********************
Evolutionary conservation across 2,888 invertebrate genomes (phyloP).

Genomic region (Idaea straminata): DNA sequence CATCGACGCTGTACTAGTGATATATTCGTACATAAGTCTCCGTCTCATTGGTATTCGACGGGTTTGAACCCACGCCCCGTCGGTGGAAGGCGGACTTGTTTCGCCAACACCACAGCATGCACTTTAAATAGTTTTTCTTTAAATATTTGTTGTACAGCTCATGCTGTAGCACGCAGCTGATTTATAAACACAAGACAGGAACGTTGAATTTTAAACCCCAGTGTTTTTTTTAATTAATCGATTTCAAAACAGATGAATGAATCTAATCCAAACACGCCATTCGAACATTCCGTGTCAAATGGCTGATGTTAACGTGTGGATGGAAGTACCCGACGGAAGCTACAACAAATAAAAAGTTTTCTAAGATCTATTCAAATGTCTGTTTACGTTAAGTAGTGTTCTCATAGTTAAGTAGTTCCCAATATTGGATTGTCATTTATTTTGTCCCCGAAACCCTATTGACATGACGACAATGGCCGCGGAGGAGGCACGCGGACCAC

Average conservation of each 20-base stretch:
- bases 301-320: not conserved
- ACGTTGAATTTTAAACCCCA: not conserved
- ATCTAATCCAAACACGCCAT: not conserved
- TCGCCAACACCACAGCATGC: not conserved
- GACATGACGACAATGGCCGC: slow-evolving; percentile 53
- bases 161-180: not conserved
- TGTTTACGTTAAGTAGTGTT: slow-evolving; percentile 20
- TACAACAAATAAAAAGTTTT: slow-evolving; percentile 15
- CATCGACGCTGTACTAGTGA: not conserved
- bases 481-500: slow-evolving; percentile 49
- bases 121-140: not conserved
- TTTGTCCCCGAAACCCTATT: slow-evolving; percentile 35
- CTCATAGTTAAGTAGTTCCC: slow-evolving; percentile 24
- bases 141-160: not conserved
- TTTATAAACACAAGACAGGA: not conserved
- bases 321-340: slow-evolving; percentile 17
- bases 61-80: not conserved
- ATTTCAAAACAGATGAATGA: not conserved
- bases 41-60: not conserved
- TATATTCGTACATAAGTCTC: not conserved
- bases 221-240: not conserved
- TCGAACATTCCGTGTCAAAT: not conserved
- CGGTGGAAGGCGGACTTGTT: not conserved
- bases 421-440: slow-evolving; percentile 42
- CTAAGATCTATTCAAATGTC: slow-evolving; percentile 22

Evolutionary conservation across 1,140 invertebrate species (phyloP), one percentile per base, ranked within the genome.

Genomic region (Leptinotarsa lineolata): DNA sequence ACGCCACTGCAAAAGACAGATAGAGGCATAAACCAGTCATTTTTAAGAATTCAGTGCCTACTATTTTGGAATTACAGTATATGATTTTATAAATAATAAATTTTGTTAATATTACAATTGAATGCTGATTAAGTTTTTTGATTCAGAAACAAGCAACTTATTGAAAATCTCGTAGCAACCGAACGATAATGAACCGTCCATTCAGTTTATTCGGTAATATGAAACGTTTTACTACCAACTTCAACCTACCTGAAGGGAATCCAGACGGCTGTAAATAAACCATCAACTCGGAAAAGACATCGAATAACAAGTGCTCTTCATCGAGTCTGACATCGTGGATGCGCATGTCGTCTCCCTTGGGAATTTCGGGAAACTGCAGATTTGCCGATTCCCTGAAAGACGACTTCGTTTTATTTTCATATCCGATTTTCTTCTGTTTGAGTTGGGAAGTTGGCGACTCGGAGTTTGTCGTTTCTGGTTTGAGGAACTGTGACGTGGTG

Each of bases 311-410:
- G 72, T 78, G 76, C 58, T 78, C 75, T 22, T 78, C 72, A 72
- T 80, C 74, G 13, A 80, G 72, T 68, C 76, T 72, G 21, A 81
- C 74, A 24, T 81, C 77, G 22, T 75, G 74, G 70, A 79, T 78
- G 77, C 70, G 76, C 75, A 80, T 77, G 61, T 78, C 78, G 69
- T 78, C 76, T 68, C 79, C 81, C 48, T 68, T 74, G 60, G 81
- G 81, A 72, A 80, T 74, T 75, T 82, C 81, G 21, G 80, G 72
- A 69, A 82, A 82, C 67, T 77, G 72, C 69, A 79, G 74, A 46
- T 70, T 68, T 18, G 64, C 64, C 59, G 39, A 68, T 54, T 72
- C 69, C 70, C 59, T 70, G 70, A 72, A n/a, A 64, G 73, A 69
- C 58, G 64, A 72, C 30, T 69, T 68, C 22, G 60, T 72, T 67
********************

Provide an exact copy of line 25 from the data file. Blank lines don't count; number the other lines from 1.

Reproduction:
- TCGAACATTCCGTGTCAAAT: not conserved